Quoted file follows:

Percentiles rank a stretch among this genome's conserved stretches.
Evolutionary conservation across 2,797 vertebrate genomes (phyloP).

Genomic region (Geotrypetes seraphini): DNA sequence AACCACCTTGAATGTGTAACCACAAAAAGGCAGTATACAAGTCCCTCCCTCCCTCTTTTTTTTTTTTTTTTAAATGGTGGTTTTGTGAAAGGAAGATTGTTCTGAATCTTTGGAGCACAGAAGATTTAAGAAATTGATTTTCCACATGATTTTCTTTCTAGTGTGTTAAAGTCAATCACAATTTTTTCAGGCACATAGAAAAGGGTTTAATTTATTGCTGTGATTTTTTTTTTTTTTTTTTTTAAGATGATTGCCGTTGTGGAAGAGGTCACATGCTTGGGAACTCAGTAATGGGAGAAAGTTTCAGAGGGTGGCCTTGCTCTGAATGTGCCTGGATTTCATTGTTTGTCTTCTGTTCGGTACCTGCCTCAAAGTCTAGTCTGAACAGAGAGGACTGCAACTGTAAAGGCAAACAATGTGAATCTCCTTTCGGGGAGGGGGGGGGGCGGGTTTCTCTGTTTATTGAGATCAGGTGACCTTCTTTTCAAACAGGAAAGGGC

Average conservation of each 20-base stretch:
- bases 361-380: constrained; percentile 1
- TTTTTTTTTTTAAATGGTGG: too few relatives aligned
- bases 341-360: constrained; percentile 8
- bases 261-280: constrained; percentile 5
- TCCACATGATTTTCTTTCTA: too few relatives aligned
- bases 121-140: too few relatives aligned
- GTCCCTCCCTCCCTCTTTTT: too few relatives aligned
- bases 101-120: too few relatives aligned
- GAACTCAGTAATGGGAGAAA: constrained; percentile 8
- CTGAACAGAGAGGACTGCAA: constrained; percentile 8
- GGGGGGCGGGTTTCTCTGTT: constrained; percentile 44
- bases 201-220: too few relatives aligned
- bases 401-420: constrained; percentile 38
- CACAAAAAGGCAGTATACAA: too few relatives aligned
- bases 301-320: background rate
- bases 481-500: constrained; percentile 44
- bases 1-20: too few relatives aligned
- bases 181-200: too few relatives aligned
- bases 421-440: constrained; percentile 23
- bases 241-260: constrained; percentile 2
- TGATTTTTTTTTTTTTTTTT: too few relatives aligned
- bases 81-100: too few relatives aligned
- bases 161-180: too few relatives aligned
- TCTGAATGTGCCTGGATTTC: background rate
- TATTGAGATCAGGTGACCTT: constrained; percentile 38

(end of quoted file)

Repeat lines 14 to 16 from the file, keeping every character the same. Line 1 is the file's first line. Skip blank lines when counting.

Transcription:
- CTGAACAGAGAGGACTGCAA: constrained; percentile 8
- GGGGGGCGGGTTTCTCTGTT: constrained; percentile 44
- bases 201-220: too few relatives aligned